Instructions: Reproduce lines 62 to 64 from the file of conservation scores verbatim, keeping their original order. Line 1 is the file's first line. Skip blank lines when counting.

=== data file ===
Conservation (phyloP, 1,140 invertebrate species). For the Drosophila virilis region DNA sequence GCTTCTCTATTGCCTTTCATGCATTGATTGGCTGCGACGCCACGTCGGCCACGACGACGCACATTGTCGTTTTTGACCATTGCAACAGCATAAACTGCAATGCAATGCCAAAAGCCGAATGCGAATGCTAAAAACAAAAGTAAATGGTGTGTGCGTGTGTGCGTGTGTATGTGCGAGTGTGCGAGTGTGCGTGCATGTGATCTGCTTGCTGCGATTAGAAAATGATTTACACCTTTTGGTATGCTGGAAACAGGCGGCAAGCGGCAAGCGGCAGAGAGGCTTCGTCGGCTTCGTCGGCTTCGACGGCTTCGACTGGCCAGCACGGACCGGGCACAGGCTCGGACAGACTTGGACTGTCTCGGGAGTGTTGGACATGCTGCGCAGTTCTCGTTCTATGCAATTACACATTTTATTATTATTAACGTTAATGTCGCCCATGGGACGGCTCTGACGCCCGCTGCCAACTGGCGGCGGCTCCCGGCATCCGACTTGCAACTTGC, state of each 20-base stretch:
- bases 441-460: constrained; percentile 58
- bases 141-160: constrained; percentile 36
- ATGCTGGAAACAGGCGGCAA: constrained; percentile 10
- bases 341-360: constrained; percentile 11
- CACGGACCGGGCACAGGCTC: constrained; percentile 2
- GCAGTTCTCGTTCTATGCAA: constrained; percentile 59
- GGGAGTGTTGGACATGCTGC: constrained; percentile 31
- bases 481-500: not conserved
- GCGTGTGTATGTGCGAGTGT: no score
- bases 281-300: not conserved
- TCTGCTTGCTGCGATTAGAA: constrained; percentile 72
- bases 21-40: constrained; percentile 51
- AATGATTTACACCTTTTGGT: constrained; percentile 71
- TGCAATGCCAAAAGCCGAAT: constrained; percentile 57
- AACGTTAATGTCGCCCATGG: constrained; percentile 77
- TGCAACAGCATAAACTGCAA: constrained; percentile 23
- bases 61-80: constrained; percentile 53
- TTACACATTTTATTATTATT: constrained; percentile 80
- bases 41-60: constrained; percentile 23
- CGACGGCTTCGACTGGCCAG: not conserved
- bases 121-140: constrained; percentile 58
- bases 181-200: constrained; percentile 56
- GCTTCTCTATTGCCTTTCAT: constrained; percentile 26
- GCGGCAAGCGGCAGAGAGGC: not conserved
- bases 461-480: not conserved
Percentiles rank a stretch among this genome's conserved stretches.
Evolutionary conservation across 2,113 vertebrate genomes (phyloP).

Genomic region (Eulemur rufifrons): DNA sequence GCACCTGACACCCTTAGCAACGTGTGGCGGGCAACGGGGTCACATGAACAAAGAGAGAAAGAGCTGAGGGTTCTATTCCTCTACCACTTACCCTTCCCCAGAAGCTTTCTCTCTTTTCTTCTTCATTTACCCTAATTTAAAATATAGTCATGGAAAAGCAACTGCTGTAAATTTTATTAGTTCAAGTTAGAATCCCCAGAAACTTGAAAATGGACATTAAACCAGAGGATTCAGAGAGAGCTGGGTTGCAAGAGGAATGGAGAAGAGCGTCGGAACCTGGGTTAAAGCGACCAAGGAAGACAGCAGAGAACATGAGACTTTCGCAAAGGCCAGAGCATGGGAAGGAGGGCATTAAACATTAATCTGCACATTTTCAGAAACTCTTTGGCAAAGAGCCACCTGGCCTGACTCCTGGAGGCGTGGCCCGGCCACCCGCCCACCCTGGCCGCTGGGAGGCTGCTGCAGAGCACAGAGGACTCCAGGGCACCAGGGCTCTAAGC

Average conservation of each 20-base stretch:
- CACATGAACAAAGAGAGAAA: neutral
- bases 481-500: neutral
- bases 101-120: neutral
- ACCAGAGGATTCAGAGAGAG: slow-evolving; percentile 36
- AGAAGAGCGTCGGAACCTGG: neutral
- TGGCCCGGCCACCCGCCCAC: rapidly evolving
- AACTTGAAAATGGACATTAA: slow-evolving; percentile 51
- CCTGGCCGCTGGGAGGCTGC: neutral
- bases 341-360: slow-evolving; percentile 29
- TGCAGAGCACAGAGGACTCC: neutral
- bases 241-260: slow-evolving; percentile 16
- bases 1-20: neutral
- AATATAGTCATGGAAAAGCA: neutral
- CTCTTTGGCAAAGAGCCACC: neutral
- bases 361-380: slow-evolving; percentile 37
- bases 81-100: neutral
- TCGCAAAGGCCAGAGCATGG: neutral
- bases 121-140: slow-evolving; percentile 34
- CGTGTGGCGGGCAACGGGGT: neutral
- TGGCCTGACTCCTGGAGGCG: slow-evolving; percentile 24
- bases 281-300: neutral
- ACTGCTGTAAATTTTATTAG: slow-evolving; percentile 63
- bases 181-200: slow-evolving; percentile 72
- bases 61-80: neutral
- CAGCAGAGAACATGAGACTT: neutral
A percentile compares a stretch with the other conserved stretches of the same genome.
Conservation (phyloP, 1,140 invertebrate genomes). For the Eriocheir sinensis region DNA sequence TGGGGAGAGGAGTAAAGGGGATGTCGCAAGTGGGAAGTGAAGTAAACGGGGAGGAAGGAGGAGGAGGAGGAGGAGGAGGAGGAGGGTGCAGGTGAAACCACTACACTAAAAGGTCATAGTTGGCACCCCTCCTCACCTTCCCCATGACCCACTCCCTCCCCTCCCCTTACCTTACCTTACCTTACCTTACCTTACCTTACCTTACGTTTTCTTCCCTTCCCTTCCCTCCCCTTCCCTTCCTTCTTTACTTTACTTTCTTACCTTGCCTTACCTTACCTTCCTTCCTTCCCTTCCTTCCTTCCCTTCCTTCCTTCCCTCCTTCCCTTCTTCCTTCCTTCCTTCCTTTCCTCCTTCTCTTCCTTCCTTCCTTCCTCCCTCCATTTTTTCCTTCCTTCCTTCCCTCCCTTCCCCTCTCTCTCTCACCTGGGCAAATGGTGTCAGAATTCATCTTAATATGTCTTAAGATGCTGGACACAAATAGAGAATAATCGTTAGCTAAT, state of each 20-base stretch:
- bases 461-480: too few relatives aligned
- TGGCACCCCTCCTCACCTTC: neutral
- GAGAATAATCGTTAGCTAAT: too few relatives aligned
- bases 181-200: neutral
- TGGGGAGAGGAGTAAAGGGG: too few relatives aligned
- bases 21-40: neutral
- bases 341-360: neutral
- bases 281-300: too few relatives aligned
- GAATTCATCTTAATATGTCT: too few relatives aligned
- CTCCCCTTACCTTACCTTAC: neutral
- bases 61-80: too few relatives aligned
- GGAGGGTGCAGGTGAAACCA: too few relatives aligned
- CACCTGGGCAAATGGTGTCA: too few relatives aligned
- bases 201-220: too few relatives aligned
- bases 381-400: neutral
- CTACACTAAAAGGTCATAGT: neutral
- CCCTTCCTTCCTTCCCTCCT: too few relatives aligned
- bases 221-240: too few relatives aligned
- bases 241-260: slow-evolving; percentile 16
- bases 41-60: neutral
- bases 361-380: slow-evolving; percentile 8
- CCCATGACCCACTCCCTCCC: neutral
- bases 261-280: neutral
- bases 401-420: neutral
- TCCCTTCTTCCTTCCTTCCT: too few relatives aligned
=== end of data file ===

- TGGGGAGAGGAGTAAAGGGG: too few relatives aligned
- bases 21-40: neutral
- bases 341-360: neutral